Sunday, June 28, 2015

Summer's Here, It's Mango Chutney Making Time!

   I grew up in a household where jelly and jams and pickles came in a jar from the market, and cranberry sauce wasn't the "real deal" unless it stood ringed and shivering upright on on the plate. As a working class city kid the idea of making your own condiments was not even on the table. Everyone was working too hard to bother with heavy duty cooking and it was easier and cheaper for my mom to open a box, or buy jelly in glasses that we later used for tableware. By the way, one could also get peanut butter that way back in the day and we had a whole set of "good glassware" that had started out as Big Top Peanut Butter Jars.

Do you know how much peanut butter I had to eat to get a Thanksgiving setting??? Don't even ask. As to Big Top, this is what it looked like... sort of American Horror Story Light.

No wonder I don't like clowns. The idea of actually buying jars and filling them with something one made oneself, was not even contemplated. So, when I got older I became interested in doing just that. I learned to make pickles. I cured olives, and bacon. I made my own  jams, jellies, and chutneys.

   Canning, if one is careful, is actually a really economical and fun way to do home cooking. It's even better if one has access to fruit trees, or one's neighbors do, or one lives in a place where one can forage and glean. Short of that, there are sales and Farmers Markets where things can be bought in bulk. I used to make chutney of the loquats that grew all over the place when we lived in Santa Monica. Friends used to bring them to me to can, and I hated to see something that could be eaten rotting on the sidewalk, or in someones' back yard. Here in Sonoma, I live in a paradise of fruit and vegetables, some of which I grow myself. I don't raise mangoes however and right now we're in peak mango season which means they can be gotten cheaply.

   Whole Foods had a sale on organic mangoes the other day, at 12 dollars a case. One case (12 mangoes) makes 5 pints of chutney, or 10 half pints. When one cooks as much Indian food as I do I'm always opening a bottle of my own chutney for dinner parties, so this is a sweet deal. I have a garage full of canning jars all ready to be filled each season, and I was way behind schedule as we were renovating our new house last Summer and so no canning got done. The pantry was bare. I bought a case of mangoes and got busy.

For those of you who don't want to can , you can also make this chutney in a smaller amount, and keep it in the fridge, just halve this recipe, you'll have plenty left over but it keeps for a while.

Mango Chutney

Here's What You Need:
12 mangoes
5 cups of jaggery  ( you can also use dark brown sugar)
4 Tbs salt
4 Tbs coconut or other vegetable oil
2 Tbs black mustard seeds
4 tsp  crushed cumin seeds
4 cloves
3 cinnamon sticks (about 3 inches each)
1 tsp turmeric
1 to 2 tsp of kashmiri chili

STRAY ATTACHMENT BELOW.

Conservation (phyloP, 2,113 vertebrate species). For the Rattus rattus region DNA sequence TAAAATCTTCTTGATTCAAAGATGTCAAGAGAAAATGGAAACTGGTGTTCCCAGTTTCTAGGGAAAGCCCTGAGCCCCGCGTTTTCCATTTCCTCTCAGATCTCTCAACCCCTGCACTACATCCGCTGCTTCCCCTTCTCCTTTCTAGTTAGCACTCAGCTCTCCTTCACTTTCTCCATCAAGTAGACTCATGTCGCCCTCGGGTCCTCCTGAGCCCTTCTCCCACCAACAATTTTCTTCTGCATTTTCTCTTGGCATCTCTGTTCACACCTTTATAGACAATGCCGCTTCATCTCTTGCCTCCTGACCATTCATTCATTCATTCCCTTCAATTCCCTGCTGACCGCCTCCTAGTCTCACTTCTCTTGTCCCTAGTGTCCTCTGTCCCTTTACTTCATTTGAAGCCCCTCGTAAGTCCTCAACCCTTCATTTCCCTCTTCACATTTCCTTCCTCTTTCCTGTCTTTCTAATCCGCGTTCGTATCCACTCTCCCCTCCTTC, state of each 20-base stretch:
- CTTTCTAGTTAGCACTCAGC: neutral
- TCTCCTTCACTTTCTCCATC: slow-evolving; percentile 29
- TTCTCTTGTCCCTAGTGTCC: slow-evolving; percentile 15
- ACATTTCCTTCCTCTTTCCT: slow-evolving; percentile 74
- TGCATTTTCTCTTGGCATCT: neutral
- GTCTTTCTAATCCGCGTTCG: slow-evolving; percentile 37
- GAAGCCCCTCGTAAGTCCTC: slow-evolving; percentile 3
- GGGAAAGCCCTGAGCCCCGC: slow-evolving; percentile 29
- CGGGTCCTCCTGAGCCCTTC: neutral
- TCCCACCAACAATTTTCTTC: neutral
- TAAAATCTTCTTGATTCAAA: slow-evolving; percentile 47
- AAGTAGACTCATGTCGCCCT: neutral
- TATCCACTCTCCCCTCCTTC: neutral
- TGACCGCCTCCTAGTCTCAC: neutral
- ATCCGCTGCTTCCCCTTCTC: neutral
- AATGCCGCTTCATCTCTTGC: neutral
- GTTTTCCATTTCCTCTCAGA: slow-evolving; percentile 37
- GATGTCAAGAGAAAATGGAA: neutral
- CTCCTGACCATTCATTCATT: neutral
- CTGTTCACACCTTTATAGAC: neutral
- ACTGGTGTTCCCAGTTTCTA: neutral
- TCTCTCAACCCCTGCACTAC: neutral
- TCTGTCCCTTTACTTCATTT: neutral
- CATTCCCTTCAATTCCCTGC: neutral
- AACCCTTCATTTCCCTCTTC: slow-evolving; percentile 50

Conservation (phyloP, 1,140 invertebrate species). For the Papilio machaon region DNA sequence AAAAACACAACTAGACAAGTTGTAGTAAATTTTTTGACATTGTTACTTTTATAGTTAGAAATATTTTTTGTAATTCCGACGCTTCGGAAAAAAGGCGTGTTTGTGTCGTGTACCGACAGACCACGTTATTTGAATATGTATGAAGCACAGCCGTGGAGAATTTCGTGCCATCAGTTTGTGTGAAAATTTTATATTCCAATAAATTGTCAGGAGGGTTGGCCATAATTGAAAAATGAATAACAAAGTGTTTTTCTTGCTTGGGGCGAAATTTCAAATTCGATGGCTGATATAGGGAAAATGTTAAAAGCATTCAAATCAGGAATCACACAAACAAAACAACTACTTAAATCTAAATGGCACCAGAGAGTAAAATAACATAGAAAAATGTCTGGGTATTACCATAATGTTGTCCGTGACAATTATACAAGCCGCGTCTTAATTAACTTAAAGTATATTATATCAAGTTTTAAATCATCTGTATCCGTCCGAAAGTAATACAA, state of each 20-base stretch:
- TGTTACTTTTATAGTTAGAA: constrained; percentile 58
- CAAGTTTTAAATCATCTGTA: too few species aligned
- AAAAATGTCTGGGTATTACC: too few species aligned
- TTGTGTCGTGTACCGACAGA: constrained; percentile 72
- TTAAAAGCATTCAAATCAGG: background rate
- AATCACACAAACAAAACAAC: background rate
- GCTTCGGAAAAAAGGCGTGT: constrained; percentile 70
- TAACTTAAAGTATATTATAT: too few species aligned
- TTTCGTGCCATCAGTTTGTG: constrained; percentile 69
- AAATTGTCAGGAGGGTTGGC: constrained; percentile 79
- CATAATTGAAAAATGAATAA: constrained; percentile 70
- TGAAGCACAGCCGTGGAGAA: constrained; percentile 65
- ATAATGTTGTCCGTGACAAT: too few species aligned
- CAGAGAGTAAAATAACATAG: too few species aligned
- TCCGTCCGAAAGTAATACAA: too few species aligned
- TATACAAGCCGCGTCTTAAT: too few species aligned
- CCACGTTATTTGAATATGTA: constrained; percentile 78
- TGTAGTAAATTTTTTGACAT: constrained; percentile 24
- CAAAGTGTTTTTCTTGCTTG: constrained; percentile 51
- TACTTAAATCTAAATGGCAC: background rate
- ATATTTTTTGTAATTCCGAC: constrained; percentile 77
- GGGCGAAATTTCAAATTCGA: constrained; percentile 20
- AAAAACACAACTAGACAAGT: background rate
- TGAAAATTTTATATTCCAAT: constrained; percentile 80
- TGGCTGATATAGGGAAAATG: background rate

Here's What To Do:
Peel and cut the mangoes into cubes.

Add in the salt.

Add in the brown sugar, or jaggery.

Stir everything together well.

Set it aside and turn you attention to spices.

Put the cumin seeds in a mortar and crush them. They don't have to be pulverized, just sort of smashed.

 Add in the cloves and cinnamon.

Set this aside.
Place a large stainless steel pot on the stove, add in the vegetable oil and heat it up. When it's hot add in the mustard seeds.

When the mustard seeds start to pop, add in the cumin, cinnamon and cloves.

Give everything a stir and add in the mango, salt, sugar mixture.

Bring things to a boil, then lower the heat to a strong simmer, add in the turmeric.

Cook at this heat, stirring occasionally so nothing sticks. You want to cook this for about 1 and 1/2 hours, or until it thickens.

When it's a nice thick blend add in the Kashmiri chili.

Taste the chutney for heat, if you like more kick add a bit more. The best way to do this is start with the smallest amount of chili and then add to that until you're happy with the flavor.
If you're making chutney and not canning it, you are done. Let it cool and then put it into a sealed container in the fridge til you are ready to use it.
If you are canning, sterilize your canning jars  (I run them through the sterilize cycle  on my dishwasher) then put them in boiling water.
Here's an easy tutorial on how to do this. Just click here.
When my filled sterilized jars are ready I place them in the boiling water bath.

place the lid on the pot and boil them for 20 minutes.

Lift them out and let them cool, you will hear the "pop" of the lids as they cool letting you know you have created a seal.

Label your jars and store them in your pantry, or you can open one and enjoy right away.
Canning is simple once you get the hang of it. I've been doing this for about 20 years and there is a lot of information about this both on line and in books.
Mrs. Wheelbarrows Practical Pantry is a great guide to all things preserving, I highly recommend it.

Once you've tried this ancient skill I promise you'll get hooked and start looking around for anything that can be shoved in a jar. Meanwhile you have all that delicious chutney to enjoy.

Coming up next, more chutney recipes, and great easy Indian recipes for Summer entertaining follow along on Twitter @kathygori

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